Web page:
"All right," says Allen to his soldiers, "that's enough out of you!" There is silence aft. "Will you give the money back?"
"Why? So you can use it to buy the scalps of innocent women and children?"
"I am not in the market for any scalps. Except perhaps yours."
"You shan't get it."
"We'll see. I should be most honored and pleased to add your scalp—your figurative, metaphorical scalp, of course—to my belt." He looks at me with a merry impudence. Just who is the conquered one here?
"I think you have had too much education, Lord Allen, and I suspect it was all wasted on you."
"Too true. I am educated, but in any exchanges I have had with you, I must confess I feel myself an educated fool."
"This will further your education, then. I am promised in marriage to Lieutenant James Emerson Fletcher, Royal Navy, and I intend to honor that pledge." I stick my nose in the air and assume the Lawson Peabody Look.
"And just where is this fine lieutenant who has brought the formidable Jacky Faber to heel? Is he hereabouts, so that I might run him through quickly and cleanly and so relieve you of the onerous burden of your pledge of maidenly fidelity, which I'm sure was a hasty one?"
My face is beginning to burn, as I feel I am losing in this exchange. "Well, will you give your parole?"
"Will you give us back our weapons, if I do?"
"Then I will not. We are soldiers and we do not like being defenseless."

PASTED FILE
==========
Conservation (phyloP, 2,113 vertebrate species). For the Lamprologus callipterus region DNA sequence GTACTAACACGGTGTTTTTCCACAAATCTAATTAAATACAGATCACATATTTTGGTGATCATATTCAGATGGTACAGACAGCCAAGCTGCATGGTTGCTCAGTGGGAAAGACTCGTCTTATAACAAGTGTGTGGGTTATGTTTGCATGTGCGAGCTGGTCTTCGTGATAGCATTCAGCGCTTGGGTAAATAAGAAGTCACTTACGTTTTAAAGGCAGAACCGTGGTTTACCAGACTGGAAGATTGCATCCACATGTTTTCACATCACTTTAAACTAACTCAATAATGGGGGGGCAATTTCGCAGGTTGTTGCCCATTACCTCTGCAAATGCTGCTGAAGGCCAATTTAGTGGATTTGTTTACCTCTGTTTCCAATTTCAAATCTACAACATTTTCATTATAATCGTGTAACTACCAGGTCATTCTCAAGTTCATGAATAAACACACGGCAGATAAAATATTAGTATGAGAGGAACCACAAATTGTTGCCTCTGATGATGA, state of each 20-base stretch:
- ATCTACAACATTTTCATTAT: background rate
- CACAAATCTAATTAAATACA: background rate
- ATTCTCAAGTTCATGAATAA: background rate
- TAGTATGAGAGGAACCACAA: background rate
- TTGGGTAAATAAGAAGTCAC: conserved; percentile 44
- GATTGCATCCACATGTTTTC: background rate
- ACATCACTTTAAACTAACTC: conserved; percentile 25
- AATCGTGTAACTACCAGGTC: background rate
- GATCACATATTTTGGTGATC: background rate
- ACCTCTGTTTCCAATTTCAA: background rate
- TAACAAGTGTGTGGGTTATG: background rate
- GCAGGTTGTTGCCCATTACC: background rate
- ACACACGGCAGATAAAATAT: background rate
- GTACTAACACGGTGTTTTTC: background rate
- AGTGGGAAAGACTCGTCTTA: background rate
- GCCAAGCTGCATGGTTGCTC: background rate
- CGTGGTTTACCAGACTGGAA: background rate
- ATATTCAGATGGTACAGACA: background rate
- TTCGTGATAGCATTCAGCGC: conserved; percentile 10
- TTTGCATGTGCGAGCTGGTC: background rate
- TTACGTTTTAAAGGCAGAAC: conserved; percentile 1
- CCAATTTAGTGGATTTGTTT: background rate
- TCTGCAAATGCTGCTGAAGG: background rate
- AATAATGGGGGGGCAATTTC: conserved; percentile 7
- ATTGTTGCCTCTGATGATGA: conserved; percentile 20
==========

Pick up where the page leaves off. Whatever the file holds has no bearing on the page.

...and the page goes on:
"Then good day to you, Sir. Suffer your confinement for your stubbornness. Higgins, let us go."
"Adieu, my little woodland sprite." He does not get up as we exit.
I stomp out of the Britannia in total retreat. Fine, Mr. Captain Richard Lord Allen! Sit down there in the gloom with your sullen men and listen to the revels that will resound from the Belle of the Golden West this night. Oh, yes, I will make sure the music is loud and the laughter is wild and joyous, oh yes, and it will continue far, far into the night. Count on it!
"Katy, did Lightfoot give you anything when he got back from the Indian village?" I ask. It's morning and we're down in our cabin getting ready for the day. Katy is washing up and I'm combing out Clementine's hair and getting ready to put it in braids. We're all a bit groggy from last night's celebration, which went on far into the night. We had pulled the Britannia up next to us when we anchored for the night and grappled her tight to our side so that the soldiers therein could fully appreciate what they were missing. I made sure the fiddling, harpsichording, singing, and general carousing were as loud as I could possibly make them. I also made a point of singing "As We Marched Down to Fennario" loud and clear, especially to gall Richard Lord Allen. Or so I fondly hoped.
"No. Why would Lightfoot want to give me something?"
Why, that bashful dolt! He'd fight ten men, wrestle a mountain lion, and kill a bear with his bare hands, yet he can't give a present to a girl!